Overcoming Tough Issues in Trial, a Series


Where should the lawyer begin?

People are asking questions like, “How did you overcome a .14 breath test?” I want to give them an answer, but I can’t do it quickly because it involves a combination of my life experiences. Many of which involve many other lawyers and friends along the journey or what Greg Westfall refers to as the “Process of Life”.

Why do I write this for anyone to read? Why spend the time to get this right? I feel a need to share what others have given me. With it, comes my need to fight the knaves that surely will come. I thank my friend, David Guinn, for sharing the poem “IF” by Rudyard Kipling. I especially relate to the part about “If you can bear to hear the truth you’ve spoken, Twisted by knaves to make a trap for fools”. Sometimes, the truth will strike a chord in us that will cause a reaction. It could be that any reaction is better than none. We can all learn from each other in this world, but we have to be open. Open to the possibility that there is more to this life than just going through the motions and merely existing until we die. Similarly, there can be, and should be, more to a trial than just going through the motions. I’ve learned from so many lawyers over the years and, at 50 years old, I still know there is much more to learn and that I don’t know it all. We, as lawyers, have the opportunity to make change in this world even if it is only one jury at a time. We have the ability to change clients, judges, prosecutors, jurors, and ourselves.

It is a little embarrassing to admit that this case was only my second trial with a breath test result above .14 in twelve (12) years. Well, admittedly, I’m not one of the self-proclaimed DWI Kings, or Dudes. Yes, I struggle with sarcasm, but truth is also important to me. Lawyers like Gary Trichter and Troy McKinney have paved the way and taught many of us how to win these, as well as other types of cases. They did it with passion and hard work, not slogans. As with respect, they’ve earned it and don’t have a need to demand it or sell anyone. For me, trying only, or mainly, DWI cases would become dull and boring, and I would lose the passion required to be effective. If it is only about the money, then we probably ought to do something different with the life given to us. To be effective, we have to invest ourselves, which requires our heart. As Gerry Spence says, “To win, you have to put it all in”.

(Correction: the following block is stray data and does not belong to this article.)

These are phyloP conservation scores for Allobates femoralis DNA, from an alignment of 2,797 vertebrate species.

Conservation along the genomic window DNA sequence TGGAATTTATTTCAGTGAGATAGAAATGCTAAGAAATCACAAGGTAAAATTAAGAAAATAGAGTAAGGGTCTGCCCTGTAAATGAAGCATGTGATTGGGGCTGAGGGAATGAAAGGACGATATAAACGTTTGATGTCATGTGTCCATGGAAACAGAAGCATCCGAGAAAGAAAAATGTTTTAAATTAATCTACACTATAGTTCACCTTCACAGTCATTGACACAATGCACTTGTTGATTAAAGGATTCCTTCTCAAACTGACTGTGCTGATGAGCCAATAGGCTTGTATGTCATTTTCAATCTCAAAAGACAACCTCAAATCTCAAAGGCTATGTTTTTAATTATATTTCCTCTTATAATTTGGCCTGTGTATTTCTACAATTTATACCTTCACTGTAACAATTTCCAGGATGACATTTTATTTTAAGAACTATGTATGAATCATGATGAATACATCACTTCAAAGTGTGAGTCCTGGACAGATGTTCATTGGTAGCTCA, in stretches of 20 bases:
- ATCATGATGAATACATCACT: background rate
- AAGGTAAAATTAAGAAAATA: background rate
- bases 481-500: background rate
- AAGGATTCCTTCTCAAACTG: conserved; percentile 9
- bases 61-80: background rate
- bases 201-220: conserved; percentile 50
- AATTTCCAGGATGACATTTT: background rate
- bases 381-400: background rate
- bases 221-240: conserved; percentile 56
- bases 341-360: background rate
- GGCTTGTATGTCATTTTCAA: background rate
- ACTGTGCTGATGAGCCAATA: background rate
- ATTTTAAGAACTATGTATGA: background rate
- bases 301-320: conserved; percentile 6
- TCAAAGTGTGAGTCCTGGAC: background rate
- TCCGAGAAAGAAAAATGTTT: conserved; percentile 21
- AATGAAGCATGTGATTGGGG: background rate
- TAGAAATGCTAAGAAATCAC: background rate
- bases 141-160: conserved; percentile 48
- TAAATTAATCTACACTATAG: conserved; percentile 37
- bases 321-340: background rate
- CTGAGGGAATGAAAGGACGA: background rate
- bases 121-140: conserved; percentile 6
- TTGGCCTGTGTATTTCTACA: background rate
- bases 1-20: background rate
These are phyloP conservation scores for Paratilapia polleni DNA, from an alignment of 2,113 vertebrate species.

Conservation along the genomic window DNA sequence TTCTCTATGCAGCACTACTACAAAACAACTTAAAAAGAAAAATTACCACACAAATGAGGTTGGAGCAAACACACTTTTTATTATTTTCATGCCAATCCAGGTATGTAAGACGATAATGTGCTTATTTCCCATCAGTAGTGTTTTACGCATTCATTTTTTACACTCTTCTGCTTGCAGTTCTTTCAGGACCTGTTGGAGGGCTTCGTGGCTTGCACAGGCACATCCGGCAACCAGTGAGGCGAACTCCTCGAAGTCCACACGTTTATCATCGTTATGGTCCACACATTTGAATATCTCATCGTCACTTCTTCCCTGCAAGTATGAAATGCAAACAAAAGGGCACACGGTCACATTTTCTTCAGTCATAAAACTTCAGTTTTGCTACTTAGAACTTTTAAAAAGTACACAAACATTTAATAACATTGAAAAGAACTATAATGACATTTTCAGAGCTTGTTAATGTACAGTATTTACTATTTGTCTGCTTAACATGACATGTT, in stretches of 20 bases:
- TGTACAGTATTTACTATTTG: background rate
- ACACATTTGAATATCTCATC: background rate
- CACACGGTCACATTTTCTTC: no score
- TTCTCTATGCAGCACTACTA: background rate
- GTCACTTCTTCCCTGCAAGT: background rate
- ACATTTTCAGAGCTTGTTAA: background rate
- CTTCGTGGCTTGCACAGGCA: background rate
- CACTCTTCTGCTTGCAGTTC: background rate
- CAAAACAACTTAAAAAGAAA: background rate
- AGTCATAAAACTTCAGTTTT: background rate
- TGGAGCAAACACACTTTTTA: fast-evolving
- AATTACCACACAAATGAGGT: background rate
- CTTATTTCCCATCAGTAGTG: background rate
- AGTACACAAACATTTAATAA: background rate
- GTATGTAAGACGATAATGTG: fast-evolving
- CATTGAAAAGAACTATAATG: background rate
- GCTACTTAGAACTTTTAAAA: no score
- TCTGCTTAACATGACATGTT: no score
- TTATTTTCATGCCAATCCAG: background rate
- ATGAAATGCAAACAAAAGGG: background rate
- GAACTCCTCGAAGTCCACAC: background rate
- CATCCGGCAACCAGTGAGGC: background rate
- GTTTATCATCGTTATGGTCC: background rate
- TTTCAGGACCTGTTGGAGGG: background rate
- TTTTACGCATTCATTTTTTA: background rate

When I first heard the phrase, they were just words that sounded good and right. Just like when he said, “It all begins with me”. I struggled with the phrase. It sounded so cocky and arrogant to me, until I realized it wasn’t “about” me. It begins with me, or us, because we have to know ourselves. I have to know why I am the way I am before I can be self-aware of what is happening with me and why. Knowing ourselves is also necessary in understanding others (the jury). I know that where it begins is probably deeper, but let’s begin with us. We have to find a way to explore or examine ourselves.

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One Response to “Overcoming Tough Issues in Trial, a Series”

  1. patrick r norha Says:

    When we try to discover or examine our true selfs we often feel like we failed, fell short, or are still being less than honest with ourselves. I attribute this to self-examination being mainly a 3rd-person, rather than 1st-person approach [walking in my own shoes, and then asking myself how I feel, or felt when I did this or that, and why do I suppose this is the case]–maybe its a lack of thoroughness, laziness, or of just being aware. In any event I think a start is just asking these simple questions of myself, of being in the 1st-person.

    When I try to put myself in an other’s moccasins and imagine how s(he) feels, given the circumstances, I realize the feelings and experiences that I bring to the table and are used to create feelings, emotions, and empathy are mine and not those of the moccasins’ owner.

    If only it was so easy when my own moccasins are the ones needing filling. Psychodrama helps to get the job done–but as I understand it, there is no one big circumstance, if solved or illuminated by psychodrama, that will open once and forever how to travel all future paths, which the mocassins happen to choose–but it will be a start.

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